HOW IT WORKS: Engaged couples vying to be selected will submit video through MySpace Video, and MySpace users will pick key details such as the gown and wedding location. Many of the choices will be kept secret from the couple, but all will be revealed in the finale's live ceremony. MySpace will build a community around "Married," with links to characters' MySpace pages, video blogs and an online voting mechanism.
THE AD ANGLE: Web series are typically low-budget affairs, but MySpace and Endemol said they'd be spending a bit more on "Married." Just about every aspect of the show is ripe for sponsor integrations. However, said Jason Kirk, MySpace VP of video and entertainment, "The important thing for us is to find deep and authentic integrations."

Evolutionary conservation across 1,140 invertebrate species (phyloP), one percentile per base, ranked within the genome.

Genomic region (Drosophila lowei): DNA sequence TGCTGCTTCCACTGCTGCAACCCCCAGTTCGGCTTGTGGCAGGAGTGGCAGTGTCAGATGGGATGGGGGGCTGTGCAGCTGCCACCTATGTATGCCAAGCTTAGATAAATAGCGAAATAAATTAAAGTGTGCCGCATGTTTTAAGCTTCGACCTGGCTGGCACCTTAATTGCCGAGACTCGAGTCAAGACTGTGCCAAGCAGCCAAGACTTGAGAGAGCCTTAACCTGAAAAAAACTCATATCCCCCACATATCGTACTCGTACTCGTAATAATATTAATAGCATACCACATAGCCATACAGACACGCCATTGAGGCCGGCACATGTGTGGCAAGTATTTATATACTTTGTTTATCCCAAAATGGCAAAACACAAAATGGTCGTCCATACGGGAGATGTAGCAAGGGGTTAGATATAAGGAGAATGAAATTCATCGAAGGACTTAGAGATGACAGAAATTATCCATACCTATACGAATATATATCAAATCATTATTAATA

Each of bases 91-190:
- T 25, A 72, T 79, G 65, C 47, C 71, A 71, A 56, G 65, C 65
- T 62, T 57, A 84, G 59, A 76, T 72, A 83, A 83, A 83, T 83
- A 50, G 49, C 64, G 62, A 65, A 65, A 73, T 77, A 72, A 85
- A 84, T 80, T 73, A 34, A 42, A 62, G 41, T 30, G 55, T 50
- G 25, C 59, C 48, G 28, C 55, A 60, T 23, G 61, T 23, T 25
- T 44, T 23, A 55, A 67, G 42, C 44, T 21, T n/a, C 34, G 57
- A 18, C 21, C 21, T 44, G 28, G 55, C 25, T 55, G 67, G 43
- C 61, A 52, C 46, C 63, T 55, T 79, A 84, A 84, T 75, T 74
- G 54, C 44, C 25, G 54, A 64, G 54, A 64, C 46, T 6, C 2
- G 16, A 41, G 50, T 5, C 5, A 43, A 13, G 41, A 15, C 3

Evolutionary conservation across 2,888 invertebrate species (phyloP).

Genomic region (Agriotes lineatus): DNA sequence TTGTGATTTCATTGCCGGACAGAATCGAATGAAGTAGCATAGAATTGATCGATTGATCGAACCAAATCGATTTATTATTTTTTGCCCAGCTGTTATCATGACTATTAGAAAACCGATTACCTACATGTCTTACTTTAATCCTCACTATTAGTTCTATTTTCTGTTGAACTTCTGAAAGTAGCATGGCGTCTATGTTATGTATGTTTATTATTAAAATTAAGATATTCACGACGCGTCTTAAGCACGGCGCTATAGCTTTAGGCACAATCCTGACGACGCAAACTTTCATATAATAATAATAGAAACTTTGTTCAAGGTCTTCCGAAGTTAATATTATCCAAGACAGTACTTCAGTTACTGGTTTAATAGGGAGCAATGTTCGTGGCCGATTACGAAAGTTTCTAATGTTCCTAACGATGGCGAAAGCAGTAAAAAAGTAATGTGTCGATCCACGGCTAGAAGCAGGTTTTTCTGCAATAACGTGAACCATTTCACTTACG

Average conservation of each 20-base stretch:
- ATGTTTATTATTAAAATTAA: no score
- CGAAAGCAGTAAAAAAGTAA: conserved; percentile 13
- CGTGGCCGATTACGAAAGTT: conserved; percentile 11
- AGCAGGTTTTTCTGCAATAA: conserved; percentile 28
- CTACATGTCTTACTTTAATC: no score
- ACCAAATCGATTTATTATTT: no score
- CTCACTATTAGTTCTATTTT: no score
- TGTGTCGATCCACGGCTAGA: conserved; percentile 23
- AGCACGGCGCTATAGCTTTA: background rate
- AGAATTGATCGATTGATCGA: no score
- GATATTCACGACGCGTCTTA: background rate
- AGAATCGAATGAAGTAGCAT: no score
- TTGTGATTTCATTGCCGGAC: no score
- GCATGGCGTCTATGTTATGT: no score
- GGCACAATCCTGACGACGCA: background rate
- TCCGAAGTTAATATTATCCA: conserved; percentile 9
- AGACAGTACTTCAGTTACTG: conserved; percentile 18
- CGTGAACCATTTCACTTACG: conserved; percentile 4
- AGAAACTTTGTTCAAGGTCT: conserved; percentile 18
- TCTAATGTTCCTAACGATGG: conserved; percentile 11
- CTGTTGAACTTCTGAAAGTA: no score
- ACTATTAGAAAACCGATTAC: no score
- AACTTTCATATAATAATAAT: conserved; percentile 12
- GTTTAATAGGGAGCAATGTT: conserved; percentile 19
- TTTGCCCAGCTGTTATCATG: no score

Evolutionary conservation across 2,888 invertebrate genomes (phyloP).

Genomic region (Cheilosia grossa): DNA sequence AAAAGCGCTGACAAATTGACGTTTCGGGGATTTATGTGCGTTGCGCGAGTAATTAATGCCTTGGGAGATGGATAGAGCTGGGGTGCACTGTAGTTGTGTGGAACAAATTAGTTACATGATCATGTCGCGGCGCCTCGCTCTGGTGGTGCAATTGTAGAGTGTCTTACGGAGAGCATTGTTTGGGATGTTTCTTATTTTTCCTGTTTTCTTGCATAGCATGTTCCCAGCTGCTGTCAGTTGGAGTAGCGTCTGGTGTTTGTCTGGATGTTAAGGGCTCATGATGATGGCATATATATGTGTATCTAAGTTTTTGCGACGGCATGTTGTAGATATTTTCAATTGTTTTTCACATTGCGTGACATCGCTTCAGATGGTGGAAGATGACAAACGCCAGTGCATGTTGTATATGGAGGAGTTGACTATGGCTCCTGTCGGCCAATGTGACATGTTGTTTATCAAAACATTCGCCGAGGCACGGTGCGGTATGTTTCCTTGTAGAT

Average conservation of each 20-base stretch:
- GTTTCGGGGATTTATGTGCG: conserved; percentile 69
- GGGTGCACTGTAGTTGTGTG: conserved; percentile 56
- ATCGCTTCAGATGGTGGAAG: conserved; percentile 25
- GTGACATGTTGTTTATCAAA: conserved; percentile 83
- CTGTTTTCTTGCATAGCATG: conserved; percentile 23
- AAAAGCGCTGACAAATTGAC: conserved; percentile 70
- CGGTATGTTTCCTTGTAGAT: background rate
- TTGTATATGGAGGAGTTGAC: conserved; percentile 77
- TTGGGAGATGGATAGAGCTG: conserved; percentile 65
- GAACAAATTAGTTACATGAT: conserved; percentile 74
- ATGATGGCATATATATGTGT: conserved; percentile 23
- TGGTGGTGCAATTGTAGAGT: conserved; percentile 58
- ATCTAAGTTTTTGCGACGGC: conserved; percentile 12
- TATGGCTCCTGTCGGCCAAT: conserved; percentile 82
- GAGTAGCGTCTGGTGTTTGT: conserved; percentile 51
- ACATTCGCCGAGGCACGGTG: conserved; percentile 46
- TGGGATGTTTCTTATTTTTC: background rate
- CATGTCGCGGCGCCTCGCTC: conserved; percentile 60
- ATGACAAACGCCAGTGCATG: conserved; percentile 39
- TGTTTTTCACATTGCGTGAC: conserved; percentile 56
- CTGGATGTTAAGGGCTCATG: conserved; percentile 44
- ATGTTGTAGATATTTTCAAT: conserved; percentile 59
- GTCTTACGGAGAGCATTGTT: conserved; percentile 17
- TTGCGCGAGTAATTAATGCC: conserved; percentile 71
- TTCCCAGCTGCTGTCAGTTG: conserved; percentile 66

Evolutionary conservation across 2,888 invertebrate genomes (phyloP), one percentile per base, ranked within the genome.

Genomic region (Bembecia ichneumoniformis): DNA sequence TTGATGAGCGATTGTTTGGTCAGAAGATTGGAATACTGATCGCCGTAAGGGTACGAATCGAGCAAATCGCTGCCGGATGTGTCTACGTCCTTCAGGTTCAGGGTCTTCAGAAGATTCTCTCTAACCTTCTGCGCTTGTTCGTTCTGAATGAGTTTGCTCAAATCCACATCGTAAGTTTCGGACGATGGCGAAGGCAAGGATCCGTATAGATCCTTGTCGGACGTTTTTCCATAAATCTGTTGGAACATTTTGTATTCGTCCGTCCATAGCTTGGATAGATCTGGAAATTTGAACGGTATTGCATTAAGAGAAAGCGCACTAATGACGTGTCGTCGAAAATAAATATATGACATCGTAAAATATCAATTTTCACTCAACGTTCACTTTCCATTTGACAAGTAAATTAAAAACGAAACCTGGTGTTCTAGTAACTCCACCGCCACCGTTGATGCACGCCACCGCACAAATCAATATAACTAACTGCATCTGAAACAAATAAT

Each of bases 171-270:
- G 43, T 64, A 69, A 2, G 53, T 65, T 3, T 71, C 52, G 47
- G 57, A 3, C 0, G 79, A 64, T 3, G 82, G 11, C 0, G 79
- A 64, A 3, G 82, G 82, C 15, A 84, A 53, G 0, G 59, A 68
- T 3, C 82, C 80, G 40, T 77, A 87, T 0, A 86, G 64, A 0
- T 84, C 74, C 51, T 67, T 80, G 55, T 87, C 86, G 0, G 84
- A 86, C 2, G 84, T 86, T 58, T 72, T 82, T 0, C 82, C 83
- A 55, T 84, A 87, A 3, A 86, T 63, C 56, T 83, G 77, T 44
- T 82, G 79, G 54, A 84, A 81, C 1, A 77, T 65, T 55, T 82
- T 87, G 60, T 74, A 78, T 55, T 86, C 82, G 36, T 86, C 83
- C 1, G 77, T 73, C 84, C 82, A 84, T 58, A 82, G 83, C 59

THE BIG PICTURE: With built-in audience interaction and ready-made sponsorship opportunities, reality shows would seem to be a natural on the web. So it's a bit of a surprise so few have been made. Part of the issue is cost: Since reality shows must unfold over time, it's hard to compress the production expense by, say, shooting several episodes in one day.
Key to "Married's" success will be how much promotion MySpace puts behind it. An earlier MySpace series, "Roommates," for example, started strong, with about 500,000 views on the first two episodes before dropping off considerably. "I think you have to know what your expectations are for a web series," he said. "If they think they're going to compete with 'American Idol,' that's not what we're trying to do."